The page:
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I cancel about a quarter of the plans I make. More, if it’s a bad week—but it’s not because I’m reclusive.
Sometimes I cancel because I’m bedridden in a dark room, an ice pack on my head, waiting and hoping for my meds to kick in and give me relief from unbearable agony. I have no choice but to clear my schedule on days like those. How could I take my daughter on a playdate or attend a family dinner when it’s a struggle just to lift my phone so that I can cancel?
But just as often, I break plans because the pain is teetering precariously on a threshold, threatening to tip me into the depths of incapacitation, and I can’t take any risks. This is a familiar feeling for the four million adults living with chronic migraine, a condition in which sufferers experience varying degrees of migraine pain—from agitating but manageable to full-blown and debilitating—an average of every other day.
My migraines have proliferated over the last decade, swelling to the point that I have, for several years now, had only one or two days without pain each month. I know this because I’ve kept a detailed headache diary since early 2017, when I made it my mission to eradicate the problem through a desperate blend of grit, detective work, and experimentation. More than three years later, this determination has yet to pay off: I’m still in pain nearly all of the time and canceling plans just as often.
My migraines have proliferated over the last decade, swelling to the point that I have, for several years now, had only one or two days without pain each month.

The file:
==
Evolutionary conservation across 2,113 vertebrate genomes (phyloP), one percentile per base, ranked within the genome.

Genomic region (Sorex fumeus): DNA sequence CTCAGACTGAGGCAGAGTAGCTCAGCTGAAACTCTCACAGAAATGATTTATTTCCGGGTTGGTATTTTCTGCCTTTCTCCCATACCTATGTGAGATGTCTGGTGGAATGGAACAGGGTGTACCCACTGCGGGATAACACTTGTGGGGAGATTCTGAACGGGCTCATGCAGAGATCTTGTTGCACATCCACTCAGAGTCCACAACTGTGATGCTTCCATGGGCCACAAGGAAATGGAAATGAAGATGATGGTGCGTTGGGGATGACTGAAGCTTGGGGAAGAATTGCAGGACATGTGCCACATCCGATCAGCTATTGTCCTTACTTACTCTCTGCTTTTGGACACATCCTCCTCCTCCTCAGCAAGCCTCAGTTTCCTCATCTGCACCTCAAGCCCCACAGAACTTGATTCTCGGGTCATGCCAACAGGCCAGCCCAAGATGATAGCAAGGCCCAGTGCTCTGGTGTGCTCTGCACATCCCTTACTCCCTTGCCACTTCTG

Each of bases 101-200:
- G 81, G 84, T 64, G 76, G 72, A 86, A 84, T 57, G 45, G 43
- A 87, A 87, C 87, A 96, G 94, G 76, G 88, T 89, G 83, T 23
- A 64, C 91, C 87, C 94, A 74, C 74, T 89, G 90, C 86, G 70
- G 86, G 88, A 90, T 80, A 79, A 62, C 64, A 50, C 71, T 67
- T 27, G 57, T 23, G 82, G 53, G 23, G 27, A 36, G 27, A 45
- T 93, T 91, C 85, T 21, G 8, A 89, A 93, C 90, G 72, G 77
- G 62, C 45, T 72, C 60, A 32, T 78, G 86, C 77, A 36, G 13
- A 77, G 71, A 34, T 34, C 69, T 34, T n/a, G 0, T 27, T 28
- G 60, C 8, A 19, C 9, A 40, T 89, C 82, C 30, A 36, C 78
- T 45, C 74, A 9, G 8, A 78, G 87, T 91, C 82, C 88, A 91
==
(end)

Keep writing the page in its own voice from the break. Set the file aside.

That is, until the COVID-19 shutdown.
When California enacted its stay-at-home order in mid-March, I was suddenly and surprisingly liberated from an insidious strain of anxiety that comes from living with chronic illness. For the first time in many years, I was not preoccupied with whether I would be able to keep plans, feeling guilt over canceling, or battling the inevitable FOMO that comes from sitting on the sidelines.
In the pre-pandemic days, as I attempted to keep pace with the outside world, I was trapped in a perpetual assessment of my pain. At every juncture throughout the day, I evaluated the threat of the omnipresent sensations that trace from my right shoulder to my right eye—sizing up the pressure at the base of my skull, the splitting sensation where it feels like an ax is lodged in the back of my head, the throbbing around my temple, and the sharp stabbing above my eye. I’d check in with the symptoms that piggyback on the pain, like unfocused vision, disorientation, and tingling, then weigh it all against whatever was next on the agenda—asking myself, for example, if it was worth going through with an important meeting even though I knew it’d send me over the edge, or what would happen if the twinge in my temple erupted into misery while at an event and I couldn’t drive myself home.